Additive Manufacturing: Advanced Characterization with Synchrotron, Neutron, and In Situ Laboratory-scale Techniques II: Advanced Microstructural Characterization of AM Alloys
Sponsored by: TMS Structural Materials Division, TMS: Additive Manufacturing Committee, TMS: Advanced Characterization, Testing, and Simulation Committee
Program Organizers: Fan Zhang, National Institute of Standards and Technology; Donald Brown, Los Alamos National Laboratory; Andrew Chuang, Argonne National Laboratory; Joy Gockel, Colorado School of Mines; Sneha Prabha Narra, Carnegie Mellon University; Tao Sun, University of Virginia

Wednesday 2:00 PM
March 2, 2022
Room: 258A
Location: Anaheim Convention Center

Session Chair: Fan Zhang, National Institute of Standards and Technology; Andrew Chuang, Argonne National Laboratory

2:00 PM  Invited
NOW ON-DEMAND ONLY - In-operando X-ray Scattering Diagnostics to Observe Morphological Transformations during Additive Manufacturing: Joshua Hammons1; Aiden Martin1; Aurelien Perron1; Nicholas Calta1; Hunter Henderson1; Michael Nielsen1; Trevor Willey1; Manyalibo Matthews1; Scott McCall1; Jonathan R.I. Lee1; 1Lawrence Livermore National Laboratory
     Understanding how additive manufacturing changes the microstructure of an alloy facilitates the development of new manufactured alloys with enhanced properties. While much can be learned from before-and-after ex-situ structural characterization of the microstructure, it is often difficult to elucidate the pathways to morphological changes during additive manufacturing. A high-temperature aluminum alloy (Al-8Ce-10Mg) was additively manufactured using Laser Powder Bed Fusion (LPBF) and found to have enhanced structural properties, due to the extended mesoscale aggregate structure observed by both SEM and USAXS/WAXS measurements. In operando SAXS/WAXS experiments, obtained during laser processing, reveal the formation of the extended 2-phase aggregate structure that forms upon re-solidification of the initial microstructure, which consists of different morphologies. In this way, LPBF enhances the material properties through the formation of the extended aggregate structure, as well as homogenization that is observed in operando and ex-situ. This work was performed under the auspices of the U.S. Department of Energy (DOE) by Lawrence Livermore National Laboratory (LLNL) under Contract No. DE-AC52–07NA27344 and released under document number LLNL-ABS-824857.

2:30 PM  
In-situ Heat Treatment of Additively Manufactured Ti-6Al-4V: Donald Brown1; Maria Strantza2; Gennadi Rafailov3; Eloisa Zepeda-Alarcon4; Darren Pagan5; 1Los Alamos National Laboratory; 2Lawrence Livermore National Laboratory; 3Ben Gurion University; 4Nevada Nuclear Security Site; 5Penn State University
    Additive Manufacture is currently being used for the production of metallic components because it can offer reductions in cost and waste. AM Ti64 has received attention because of the high material cost and the innate ability of AM to minimize material waste. Originally, the Ti64 alloy was developed for casting applications which have very slow cooling rates. Its property combinations are still desired for AM built parts, but the much higher cooling rates, as high as 106K/s, associated with AM result in a distinct and metastable microstructure and, subsequently, distinct material properties. Post-build heat treatments are usually used on Ti64 components produced by AM to drive the as-built microstructure closer a wrought equivalent in microstructure and properties. In this work, we have collected diffraction data during in-situ heat-treating of AM Ti64, made with various processes, in order to monitor the microstructural evolution of the material.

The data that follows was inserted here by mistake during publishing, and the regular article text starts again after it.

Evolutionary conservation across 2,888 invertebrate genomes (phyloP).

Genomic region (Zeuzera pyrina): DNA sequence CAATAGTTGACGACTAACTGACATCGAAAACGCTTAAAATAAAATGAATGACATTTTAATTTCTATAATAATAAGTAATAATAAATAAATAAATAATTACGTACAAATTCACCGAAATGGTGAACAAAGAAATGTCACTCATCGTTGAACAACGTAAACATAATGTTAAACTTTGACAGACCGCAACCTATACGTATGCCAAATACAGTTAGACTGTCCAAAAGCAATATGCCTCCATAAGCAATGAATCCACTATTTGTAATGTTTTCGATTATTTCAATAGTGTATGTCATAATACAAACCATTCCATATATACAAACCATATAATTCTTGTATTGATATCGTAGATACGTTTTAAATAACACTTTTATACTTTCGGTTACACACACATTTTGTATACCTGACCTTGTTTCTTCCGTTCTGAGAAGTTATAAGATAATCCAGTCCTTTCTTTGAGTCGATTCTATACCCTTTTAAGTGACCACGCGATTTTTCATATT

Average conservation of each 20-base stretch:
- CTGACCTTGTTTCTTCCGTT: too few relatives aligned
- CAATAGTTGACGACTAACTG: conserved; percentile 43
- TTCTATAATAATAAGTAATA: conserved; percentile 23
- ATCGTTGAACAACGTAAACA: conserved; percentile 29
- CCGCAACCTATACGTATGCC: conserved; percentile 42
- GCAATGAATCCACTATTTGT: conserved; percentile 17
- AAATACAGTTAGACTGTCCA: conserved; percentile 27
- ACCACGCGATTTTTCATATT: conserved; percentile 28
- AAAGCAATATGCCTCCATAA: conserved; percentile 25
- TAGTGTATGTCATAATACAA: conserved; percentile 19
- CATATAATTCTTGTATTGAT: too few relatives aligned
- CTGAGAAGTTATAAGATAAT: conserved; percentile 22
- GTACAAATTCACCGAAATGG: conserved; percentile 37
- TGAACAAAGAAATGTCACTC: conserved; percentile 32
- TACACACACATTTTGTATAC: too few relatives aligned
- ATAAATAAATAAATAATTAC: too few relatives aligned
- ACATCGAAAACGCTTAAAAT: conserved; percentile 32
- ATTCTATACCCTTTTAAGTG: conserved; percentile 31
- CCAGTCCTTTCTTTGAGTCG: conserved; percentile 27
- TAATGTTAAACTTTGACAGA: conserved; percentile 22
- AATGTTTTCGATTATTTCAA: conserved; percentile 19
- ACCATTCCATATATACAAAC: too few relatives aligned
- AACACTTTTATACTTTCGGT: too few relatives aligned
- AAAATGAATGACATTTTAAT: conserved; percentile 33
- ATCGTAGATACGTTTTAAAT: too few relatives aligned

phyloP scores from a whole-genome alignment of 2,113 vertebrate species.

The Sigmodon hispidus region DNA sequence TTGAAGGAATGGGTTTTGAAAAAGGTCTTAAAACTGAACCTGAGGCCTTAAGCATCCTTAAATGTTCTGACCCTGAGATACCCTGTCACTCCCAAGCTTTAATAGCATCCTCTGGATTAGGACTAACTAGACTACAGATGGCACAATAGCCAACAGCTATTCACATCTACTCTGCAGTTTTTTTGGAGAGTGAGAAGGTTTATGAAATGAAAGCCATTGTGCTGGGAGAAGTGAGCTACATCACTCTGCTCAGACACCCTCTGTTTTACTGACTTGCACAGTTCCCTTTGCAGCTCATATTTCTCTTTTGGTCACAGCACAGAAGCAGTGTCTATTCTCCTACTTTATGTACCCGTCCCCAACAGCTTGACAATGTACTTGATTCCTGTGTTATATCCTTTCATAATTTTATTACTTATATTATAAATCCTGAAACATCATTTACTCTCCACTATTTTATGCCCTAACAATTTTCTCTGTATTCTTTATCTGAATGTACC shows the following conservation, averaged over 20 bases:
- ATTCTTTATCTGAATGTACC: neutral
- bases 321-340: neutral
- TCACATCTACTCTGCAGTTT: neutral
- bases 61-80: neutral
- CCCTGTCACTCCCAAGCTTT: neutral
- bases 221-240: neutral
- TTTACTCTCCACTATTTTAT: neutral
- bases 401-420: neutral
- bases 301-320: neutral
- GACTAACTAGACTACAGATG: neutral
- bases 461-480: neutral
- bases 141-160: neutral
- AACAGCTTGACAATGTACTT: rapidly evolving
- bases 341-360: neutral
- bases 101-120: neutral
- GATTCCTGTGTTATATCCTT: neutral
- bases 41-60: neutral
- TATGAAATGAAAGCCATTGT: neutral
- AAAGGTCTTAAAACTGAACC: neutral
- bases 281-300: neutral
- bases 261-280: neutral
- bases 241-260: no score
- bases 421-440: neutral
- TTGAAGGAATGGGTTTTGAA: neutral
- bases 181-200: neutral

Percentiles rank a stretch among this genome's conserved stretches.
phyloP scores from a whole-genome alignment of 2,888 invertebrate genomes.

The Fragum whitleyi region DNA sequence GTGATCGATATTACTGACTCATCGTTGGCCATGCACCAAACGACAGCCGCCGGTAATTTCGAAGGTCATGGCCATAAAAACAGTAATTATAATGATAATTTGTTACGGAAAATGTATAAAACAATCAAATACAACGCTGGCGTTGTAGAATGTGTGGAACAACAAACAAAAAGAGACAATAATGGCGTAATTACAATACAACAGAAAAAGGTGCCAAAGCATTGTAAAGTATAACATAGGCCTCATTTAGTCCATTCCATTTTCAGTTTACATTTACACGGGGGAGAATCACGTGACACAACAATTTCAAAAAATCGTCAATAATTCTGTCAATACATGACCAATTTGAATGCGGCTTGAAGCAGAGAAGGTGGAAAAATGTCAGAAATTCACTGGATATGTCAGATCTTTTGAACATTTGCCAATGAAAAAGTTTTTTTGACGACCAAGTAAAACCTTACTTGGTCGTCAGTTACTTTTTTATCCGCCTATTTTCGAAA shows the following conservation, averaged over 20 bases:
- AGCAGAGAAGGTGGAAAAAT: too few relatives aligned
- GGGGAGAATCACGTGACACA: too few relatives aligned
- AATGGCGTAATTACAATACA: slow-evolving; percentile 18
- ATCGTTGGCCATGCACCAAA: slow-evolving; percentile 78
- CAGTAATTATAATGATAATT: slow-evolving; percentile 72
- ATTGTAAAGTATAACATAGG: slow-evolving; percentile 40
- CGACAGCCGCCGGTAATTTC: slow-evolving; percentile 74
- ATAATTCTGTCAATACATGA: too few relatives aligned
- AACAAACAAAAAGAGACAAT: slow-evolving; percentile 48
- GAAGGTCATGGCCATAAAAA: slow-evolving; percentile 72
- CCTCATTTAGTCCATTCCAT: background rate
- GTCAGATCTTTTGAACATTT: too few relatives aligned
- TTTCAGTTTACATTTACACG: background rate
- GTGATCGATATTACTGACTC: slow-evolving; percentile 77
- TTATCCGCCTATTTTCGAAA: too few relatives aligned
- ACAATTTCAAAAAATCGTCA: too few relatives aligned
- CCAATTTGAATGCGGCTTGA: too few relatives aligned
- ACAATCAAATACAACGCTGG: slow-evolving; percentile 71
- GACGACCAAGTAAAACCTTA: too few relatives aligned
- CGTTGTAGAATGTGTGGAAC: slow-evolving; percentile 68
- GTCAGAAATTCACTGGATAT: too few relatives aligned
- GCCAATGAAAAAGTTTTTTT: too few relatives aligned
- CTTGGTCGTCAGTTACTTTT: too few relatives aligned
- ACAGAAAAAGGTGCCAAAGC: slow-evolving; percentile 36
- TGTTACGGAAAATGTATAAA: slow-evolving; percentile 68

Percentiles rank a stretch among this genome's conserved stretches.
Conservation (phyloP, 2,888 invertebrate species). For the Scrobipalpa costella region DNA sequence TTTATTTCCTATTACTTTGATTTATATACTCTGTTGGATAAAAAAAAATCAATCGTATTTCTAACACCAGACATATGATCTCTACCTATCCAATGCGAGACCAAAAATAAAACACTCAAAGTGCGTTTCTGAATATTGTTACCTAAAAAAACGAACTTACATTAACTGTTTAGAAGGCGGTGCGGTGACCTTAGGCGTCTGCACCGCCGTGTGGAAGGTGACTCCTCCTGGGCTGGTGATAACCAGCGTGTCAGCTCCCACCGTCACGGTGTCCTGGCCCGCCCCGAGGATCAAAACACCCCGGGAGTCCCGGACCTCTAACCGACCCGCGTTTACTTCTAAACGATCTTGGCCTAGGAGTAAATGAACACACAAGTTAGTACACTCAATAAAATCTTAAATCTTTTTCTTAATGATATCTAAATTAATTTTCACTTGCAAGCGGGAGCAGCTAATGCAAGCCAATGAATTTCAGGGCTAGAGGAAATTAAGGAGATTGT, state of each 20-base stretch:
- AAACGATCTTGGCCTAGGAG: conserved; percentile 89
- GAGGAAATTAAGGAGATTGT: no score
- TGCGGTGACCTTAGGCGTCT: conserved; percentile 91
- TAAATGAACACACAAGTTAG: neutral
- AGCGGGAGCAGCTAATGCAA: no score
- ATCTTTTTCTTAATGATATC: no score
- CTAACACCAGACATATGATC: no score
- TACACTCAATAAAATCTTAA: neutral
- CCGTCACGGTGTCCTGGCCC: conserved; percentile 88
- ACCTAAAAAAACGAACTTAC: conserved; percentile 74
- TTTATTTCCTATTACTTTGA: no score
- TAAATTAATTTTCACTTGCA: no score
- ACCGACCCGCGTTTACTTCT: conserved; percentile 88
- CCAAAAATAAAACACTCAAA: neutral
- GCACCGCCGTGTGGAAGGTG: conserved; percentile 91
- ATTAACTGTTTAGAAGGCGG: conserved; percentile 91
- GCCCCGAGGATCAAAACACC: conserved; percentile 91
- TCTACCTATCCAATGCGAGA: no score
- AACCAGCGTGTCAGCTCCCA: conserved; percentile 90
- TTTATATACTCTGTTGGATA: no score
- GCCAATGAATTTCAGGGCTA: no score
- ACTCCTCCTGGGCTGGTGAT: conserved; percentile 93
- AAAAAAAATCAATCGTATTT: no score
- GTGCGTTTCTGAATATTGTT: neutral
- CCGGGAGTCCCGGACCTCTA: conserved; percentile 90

2:50 PM  
Precipitate Evolution in DED 316L Stainless Steel Due to Solid State Thermal Cycling: A 3D synchrotron X-ray Nanotomography Study: Steve Gaudez1; Meriem Ben Haj Slama1; Juan Guillermo Santos Macias1; Eva Héripré2; Mario Scheel3; Manas V. Upadhyay1; 1CNRS UMR7649 Ecole Polytechnique; 2CNRS UMR8579 Centrale Supélec; 3Synchrotron SOLEIL, ANATOMIX
    Precipitation of oxides in stainless steels during an Additive Manufacturing (AM) process has been widely observed and reported in literature. A recent study by Upadhyay et al. Scientific Reports 11 (2021) 10393 has reported the presence of non-oxides in DED 316L steel. The current understanding of oxide and non-oxide precipitation is that these occur during rapid solidification of a material just after its deposition. However, precipitation kinetics simulations performed by Upadhyay et al. showed that precipitation can also occur during Solid-State Thermal Cycling (SSTC): a phenomenon occurring at every material point after its solidification and till the end of AM process. To understand precipitation kinetics during SSTC, micropillars were prepared from as-built AM 316L steel. They were subjected to SSTC using a novel laser-SEM installation. Between each SSTC, precipitates were mapped via 3D synchrotron X-ray nanotomography. A machine learning algorithm was employed to segment the precipitates and study their evolution.

3:10 PM  
In Situ Synchrotron Analysis of Aging in Commercial High Strength 7000 Series Additive Aluminum Alloys: John Martin1; Darby LaPlant1; Fan Zhang2; David Beaudry3; Patrick Callahan4; 1HRL Laboratories LLC; 2NIST; 3John's Hopkins University; 4NRL
    HRL Laboratories has commercialized the high strength (>600MPa Yield Strength) 7000 series alloy, registered as 7A77, utilizing unique zirconium based functionalization to eliminate hot cracking. The resulting as-built microstructure is highly distinctive from typical wrought 7000 alloys containing fine grains (<5 microns) and grain boundary segregation of strengthening elements (e.g. Zn,Cu,Mg). Experimental results have indicated a more rapid aging response than wrought alloys. For the first time high strength 7000 series alloys produced by additive manufacturing were subjected to in-situ aging under synchrotron radiation to obtain small and ultra-small angle x-ray scattering (SAXS and USAXS) information over 24 hours. Aged coupons were subsequently analyzed via atom probe tomography to quantify size and shape distribution of precipitates. This presentation will highlight the aging behavior of this alloy, the unique aspects observed, and recommendations for improved aging regimes.

3:30 PM  
Effect of Heat Treatments on Fabricated Wire and Arc Additive Manufacturing Parts of Stainless Steel 316: Microstructure and Synchrotron X-ray Diffraction Analysis: Joao Oliveira1; 1FCT-UNL